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Park Hotels Stops Payments On $725M Loan, Plans To Hand Back Keys To 2 Hotels

The Hilton-branded Parc 55 San Francisco is one of two hotels Park Hotels & Resorts plans to shed from its portfolio.

Two of San Francisco’s largest hotels are headed to their loan servicer after their owner announced it would stop paying the debt.

Park Hotels & Resorts stopped making payments this month on a $725M CMBS loan tied to two of its San Francisco hotels. The Virginia-based real estate investment trust is looking to strengthen its balance sheet and shed the assets in San Francisco as the city continues a moribund recovery from pandemic lows.

The loan is serviced by Wells Fargo, according to CoStar, and is scheduled to mature in November. It backs the 1,921-room Hilton San Francisco Union Square and the 1,024-room Parc 55 San Francisco, which together make up around 9% of the city’s total hotel inventory.

A release from Park Hotels said the company would “work in good faith with the loan’s servicers to determine the most effective path forward, which is expected to result in ultimate removal of these hotels from its portfolio.”

Thomas Baltimore, the chairman and CEO of Park Hotels, said in the release that San Francisco’s recovery from the pandemic “remains clouded and elongated by major challenges — both old and new.”

Park chose to step away from the hotels because of San Francisco’s record-high office vacancy and slower pace of bringing workers back to the office, along with a weaker-than-expected convention schedule and concerns over street conditions, Baltimore said.

“Ultimately removing the loan and the hotels will substantially improve our balance sheet and operating metrics, as net leverage is reduced by nearly a full turn,” he said. 

Baltimore first said on a May earnings call that Park was considering returning the keys to the hotels, saying that surrendering the properties would result in a dividend payout of about $150M to $250M.

The decision to stop making payments is part of a broader restructuring to increase profitability, Baltimore said Monday.

“Reducing the negative overhang from San Francisco will allow Park to continue to focus on our key priorities to reshape our portfolio by selling non-core assets, and recycling capital to reduce leverage, invest in strategic ROI projects, and opportunistically repurchase stock and/or acquire assets," Baltimore said in a release.

Park has been a major player in the San Francisco hotel market. It also owns the 344-room JW Marriott Union Square and the 316-room Hyatt Centric Fisherman’s Wharf. During the pandemic it sold the 360-room Le Meridien for $221M and the 171-room Hotel Adagio for $82M, according to the San Francisco Chronicle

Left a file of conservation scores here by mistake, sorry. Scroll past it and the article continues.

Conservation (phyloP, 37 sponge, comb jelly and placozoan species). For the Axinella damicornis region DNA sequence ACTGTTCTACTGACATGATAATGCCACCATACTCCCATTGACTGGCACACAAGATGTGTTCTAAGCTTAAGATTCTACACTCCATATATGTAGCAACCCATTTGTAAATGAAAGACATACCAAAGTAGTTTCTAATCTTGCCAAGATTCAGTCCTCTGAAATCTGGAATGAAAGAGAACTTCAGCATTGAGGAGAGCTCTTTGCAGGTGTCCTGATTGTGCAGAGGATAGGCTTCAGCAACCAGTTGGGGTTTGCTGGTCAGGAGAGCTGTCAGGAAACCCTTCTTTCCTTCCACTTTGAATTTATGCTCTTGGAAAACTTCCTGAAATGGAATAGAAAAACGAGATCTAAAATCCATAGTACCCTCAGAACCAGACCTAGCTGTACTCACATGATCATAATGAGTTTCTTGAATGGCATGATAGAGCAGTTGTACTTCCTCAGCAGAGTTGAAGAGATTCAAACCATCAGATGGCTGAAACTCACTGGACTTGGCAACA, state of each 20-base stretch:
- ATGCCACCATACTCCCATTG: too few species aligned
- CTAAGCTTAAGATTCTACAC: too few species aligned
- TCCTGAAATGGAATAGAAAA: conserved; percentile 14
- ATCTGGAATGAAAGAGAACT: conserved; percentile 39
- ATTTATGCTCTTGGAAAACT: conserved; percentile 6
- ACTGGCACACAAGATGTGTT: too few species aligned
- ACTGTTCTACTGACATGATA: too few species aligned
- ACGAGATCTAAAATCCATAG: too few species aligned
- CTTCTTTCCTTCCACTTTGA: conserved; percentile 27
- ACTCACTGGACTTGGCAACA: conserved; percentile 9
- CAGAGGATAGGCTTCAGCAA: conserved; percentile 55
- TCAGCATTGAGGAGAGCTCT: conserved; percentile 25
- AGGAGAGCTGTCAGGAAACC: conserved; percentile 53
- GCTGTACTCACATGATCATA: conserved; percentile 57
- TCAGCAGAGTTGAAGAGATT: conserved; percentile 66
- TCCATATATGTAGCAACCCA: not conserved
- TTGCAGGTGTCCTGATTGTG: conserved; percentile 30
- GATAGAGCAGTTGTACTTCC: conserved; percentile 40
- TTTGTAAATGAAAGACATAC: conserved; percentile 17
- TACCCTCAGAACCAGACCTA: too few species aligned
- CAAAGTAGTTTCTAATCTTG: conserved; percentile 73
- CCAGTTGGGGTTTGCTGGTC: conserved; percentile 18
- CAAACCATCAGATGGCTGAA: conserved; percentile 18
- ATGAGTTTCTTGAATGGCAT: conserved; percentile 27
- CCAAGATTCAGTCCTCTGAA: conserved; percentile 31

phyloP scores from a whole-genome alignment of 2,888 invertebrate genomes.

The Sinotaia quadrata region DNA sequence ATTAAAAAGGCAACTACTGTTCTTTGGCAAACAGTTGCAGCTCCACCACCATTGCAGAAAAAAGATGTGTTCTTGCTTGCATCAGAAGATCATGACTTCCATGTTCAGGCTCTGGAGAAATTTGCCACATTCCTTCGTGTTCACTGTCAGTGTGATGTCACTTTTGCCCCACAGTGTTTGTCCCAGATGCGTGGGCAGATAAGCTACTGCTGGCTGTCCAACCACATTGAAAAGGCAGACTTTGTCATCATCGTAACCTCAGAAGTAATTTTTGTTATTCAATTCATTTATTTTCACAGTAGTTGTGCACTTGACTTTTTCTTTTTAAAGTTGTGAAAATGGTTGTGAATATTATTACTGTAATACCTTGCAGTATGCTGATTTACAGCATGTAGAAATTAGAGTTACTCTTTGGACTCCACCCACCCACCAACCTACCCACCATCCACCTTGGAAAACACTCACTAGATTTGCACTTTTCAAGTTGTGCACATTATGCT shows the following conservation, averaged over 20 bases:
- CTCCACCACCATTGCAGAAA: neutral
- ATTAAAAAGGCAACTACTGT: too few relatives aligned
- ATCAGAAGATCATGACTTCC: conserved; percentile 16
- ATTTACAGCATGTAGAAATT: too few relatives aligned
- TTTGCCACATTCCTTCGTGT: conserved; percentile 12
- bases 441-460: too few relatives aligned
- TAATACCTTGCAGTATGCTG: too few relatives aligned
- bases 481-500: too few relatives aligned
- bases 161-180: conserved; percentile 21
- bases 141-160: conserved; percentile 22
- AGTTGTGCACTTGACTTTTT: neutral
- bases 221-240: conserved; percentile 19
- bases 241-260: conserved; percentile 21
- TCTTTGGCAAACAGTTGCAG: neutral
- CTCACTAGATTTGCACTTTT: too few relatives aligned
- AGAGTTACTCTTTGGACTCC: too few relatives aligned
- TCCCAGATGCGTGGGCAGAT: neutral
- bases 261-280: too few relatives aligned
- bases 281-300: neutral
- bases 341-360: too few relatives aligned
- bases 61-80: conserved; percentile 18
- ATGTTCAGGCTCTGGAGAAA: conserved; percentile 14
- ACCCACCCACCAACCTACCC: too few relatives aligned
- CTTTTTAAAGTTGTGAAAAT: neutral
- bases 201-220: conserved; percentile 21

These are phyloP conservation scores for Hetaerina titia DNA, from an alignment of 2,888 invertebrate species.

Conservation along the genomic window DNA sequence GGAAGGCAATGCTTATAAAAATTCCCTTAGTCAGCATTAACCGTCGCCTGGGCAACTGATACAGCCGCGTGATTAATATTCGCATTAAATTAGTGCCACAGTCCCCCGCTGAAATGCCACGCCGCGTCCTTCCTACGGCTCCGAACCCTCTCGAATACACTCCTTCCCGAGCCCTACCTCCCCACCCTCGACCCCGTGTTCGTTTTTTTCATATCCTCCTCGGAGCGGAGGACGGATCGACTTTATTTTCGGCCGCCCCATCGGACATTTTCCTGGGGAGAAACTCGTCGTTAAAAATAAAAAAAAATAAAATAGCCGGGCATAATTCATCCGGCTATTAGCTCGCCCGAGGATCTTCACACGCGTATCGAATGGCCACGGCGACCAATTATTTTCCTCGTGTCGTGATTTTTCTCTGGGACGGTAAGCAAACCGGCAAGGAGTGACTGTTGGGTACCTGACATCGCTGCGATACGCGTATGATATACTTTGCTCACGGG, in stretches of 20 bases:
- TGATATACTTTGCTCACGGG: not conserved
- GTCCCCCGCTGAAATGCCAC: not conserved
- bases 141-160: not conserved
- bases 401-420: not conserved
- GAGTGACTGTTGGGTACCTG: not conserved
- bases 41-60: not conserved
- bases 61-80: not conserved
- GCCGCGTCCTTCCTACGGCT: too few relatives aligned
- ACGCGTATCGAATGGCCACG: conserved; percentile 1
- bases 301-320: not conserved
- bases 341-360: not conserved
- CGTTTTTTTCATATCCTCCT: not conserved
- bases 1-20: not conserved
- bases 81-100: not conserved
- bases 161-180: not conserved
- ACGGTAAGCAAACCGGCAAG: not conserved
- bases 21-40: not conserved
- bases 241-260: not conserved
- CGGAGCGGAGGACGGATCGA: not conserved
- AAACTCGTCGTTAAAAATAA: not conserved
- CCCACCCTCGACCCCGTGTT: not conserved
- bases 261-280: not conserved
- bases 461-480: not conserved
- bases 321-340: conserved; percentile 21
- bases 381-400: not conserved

The four San Francisco hotels in Park’s portfolio were 48% occupied in the first quarter, up from 24.7% during the same period last year, according to the Chronicle report.

The U.S. hotel industry has largely recovered from the pandemic-era lockdowns that kept travelers, especially business travelers, at home. 

Hilton CEO Chris Nassetta said on the company’s earnings call in April that first-quarter revenue per available room, a key metric of hotel performance, was 4% higher than the first quarter of 2019. The strong recovery led Hilton to post $641M in first quarter earnings before interest, taxes, depreciation and amortization, up 43% from last year and beating both analysts’ and the company’s own guidance. 

Marriott International also beat analyst expectations in the first quarter, helped along by demand from leisure and group travelers as well as rising demand from the business sector. The company posted $5.6B in revenue for the first quarter, $200M higher than analysts’ expectations.

San Francisco’s real estate market, however, has had a tumultuous recovery as the city emerged from the pandemic. A tech-heavy workforce has largely continued to work from home, which has left office vacancy around 30%. A wave of distressed assets have hit the market, and sellers are taking large write-downs on their assets. 

There are also signs of trouble in the market’s multifamily sector. A $1B loan portfolio from Veritas Investments backed by 75 Bay Area multifamily assets with 2,452 units went into delinquency last month. The lender, Eastdil Secured, is looking to resell the loans. 

The issues facing San Francisco are unlikely to fade away soon, Baltimore said in the release, which was a major factor in the decision to shed the hotel assets.

High vacancy and safety concerns, he said, “will negatively impact business and leisure demand and will likely significantly reduce compression in the city for the foreseeable future. Unfortunately, the continued burden on our operating results and balance sheet is too significant to warrant continuing to subsidize and own these assets.”